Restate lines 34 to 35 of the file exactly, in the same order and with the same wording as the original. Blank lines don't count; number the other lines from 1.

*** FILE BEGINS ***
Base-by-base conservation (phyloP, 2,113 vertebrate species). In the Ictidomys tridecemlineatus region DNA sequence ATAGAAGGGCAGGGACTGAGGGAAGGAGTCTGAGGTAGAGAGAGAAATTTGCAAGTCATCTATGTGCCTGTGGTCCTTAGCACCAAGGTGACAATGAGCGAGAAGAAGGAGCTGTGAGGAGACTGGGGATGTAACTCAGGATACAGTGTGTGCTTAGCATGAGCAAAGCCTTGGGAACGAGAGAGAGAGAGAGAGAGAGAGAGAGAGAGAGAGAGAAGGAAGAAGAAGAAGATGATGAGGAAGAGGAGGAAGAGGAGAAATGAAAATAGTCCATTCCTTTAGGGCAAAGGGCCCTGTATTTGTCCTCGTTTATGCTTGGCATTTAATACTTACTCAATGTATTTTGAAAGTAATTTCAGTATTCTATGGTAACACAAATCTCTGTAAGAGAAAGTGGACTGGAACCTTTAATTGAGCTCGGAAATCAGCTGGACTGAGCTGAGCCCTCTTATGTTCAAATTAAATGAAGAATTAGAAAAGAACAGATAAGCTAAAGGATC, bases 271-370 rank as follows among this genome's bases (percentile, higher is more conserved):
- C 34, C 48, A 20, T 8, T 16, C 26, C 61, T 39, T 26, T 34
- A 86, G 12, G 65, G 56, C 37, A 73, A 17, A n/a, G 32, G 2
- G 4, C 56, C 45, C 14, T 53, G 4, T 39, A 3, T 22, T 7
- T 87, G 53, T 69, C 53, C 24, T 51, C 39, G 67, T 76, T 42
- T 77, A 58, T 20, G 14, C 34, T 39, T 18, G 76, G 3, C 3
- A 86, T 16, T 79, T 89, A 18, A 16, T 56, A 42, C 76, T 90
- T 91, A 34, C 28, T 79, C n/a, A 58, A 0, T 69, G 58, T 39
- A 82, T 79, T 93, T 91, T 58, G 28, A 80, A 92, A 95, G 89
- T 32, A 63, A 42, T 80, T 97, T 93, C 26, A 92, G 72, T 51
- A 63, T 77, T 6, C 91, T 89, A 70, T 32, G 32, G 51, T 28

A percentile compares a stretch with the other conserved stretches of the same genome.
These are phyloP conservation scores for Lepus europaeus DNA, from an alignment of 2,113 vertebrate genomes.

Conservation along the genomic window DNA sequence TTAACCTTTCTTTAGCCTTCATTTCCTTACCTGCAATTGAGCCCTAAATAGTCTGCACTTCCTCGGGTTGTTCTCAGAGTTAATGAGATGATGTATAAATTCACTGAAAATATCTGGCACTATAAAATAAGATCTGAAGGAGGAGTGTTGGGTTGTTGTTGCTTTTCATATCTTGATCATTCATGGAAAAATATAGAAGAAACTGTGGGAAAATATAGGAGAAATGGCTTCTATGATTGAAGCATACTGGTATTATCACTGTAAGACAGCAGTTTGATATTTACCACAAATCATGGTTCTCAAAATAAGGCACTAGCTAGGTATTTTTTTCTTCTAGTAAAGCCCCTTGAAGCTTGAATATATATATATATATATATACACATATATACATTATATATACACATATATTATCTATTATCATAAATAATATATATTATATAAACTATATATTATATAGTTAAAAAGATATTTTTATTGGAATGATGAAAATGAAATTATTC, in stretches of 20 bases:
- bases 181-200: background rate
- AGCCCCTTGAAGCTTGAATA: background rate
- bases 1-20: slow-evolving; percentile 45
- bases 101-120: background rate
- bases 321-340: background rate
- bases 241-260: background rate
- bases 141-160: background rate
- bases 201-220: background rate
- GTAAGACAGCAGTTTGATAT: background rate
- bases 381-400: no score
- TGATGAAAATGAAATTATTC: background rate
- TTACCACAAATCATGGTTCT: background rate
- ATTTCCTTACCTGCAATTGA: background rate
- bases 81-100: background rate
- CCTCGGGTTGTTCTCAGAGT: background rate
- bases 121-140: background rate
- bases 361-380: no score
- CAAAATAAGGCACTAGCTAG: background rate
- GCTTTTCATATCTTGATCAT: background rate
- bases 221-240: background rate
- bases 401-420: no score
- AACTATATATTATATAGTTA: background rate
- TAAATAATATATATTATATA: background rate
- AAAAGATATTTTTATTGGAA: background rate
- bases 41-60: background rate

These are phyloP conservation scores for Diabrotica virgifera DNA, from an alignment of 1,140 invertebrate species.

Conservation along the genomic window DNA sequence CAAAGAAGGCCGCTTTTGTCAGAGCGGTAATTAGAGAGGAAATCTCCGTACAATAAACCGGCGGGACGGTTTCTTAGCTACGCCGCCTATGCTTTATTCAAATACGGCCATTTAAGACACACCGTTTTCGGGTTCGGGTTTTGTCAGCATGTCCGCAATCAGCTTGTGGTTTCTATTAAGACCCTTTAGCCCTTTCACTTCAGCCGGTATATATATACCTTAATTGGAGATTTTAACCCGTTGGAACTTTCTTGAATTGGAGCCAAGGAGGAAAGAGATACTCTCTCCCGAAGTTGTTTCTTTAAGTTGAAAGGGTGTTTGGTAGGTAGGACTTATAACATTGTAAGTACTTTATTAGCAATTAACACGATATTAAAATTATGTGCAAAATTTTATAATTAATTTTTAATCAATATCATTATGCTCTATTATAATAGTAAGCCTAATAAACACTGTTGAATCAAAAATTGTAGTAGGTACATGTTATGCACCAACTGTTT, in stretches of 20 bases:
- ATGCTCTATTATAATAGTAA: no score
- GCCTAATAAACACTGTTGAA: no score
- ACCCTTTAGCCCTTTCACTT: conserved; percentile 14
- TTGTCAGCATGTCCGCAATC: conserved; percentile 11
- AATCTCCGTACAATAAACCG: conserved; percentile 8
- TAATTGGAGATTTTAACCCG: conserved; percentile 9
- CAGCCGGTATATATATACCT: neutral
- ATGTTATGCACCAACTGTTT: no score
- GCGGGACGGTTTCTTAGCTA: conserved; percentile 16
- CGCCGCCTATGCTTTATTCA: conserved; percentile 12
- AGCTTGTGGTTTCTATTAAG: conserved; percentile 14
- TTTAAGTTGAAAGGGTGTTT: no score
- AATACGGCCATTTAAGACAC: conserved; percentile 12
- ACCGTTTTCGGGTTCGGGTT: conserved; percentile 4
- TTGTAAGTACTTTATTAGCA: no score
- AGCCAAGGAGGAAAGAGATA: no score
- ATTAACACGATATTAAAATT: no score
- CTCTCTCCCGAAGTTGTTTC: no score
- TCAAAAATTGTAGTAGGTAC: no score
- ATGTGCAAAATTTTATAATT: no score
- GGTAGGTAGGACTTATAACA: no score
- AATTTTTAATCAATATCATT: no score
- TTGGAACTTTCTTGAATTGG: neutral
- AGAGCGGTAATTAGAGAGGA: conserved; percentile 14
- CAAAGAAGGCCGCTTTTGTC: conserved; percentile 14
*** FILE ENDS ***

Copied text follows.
- bases 221-240: background rate
- bases 401-420: no score